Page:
This is a very interesting development in the light of recent decisions on whether Intellectual Property protection applies to computer – user interfaces. In other words, does Intellectual Property apply to how we talk to computers?
Back in 2010, when Microsoft released the Kinect motion sensor, it was hacked very quickly. Already at that time, Microsoft decided to have an open API (technical interface) and SDK (software development kit), allowing other developers and programs to interact freely with the Kinect motion sensor.
Now, even the core code has been opened up, and is available under an Apache 2.0 open source license.
As IP professionals would know, the Court of Justice of the European Union (the supreme court of the EU) has ruled recently that, in the EU, graphical user interfaces are not covered by software copyright (you can find the decision here). It’s important to understand that the decision relates to the functionality of the interface – any design elements or other graphical elements can still be covered by classical copyright (as any artistic design) – but such copyright never covers the underlying functionality, i.e. what the interface does (which is to allow a human user to give instructions to the software program).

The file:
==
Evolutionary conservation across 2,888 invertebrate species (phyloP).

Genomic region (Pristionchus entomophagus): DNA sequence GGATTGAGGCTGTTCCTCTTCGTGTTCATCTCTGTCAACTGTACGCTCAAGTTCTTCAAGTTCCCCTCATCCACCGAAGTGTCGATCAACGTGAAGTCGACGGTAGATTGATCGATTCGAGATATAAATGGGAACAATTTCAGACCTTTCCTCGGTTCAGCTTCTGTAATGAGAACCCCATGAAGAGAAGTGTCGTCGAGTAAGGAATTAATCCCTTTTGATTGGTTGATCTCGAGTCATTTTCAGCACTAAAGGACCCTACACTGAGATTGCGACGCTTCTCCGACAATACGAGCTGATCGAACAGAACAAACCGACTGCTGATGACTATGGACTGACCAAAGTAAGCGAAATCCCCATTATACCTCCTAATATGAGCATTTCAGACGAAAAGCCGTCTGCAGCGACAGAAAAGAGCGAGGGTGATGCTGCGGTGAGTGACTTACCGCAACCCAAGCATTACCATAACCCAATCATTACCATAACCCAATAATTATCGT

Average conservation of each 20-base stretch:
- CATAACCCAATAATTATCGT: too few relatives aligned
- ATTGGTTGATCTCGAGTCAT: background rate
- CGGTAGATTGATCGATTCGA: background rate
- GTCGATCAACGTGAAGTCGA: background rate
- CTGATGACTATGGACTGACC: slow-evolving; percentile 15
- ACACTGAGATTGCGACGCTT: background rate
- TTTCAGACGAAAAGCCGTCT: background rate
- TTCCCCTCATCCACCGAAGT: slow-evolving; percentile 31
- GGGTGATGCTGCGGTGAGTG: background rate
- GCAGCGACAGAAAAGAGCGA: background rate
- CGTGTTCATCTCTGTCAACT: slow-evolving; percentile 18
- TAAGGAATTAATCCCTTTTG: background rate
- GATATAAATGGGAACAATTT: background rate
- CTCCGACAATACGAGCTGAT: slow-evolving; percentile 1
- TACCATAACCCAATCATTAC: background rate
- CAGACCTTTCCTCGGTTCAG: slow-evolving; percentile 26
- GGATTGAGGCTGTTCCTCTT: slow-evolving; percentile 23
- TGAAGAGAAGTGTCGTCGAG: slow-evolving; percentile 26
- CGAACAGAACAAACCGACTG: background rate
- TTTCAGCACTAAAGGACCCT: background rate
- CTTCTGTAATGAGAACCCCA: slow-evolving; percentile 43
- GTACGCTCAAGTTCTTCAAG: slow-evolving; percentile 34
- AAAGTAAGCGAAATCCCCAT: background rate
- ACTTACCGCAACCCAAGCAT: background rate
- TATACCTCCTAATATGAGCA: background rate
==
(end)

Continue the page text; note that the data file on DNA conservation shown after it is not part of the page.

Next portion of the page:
The functionality of such interface (and the code expressing such functionality) is free from software copyright.
Without going into too much detail or analysis, there is a very interesting question to be asked here. If the EU says that there is no software copyright in graphical user interfaces, would the same reasoning apply to motion user interfaces? My feeling is that the answer would be positive, since the CJEU also says that technical interfaces (API’s) are not covered by software copyright (the analogy is not perfect – API’s connect different bits of software, not the software and the user).
In other words, we now interact with our computers through the graphical screen of the machine, typically by pointing or clicking. If that is not protected by software copyright, does that mean that the software that allows human-computer interaction by motor sensing is also free from software copyright in the EU?
To my knowledge, the question has never been asked in a court in the EU. But Microsoft may, for this one, have been really ahead of the game.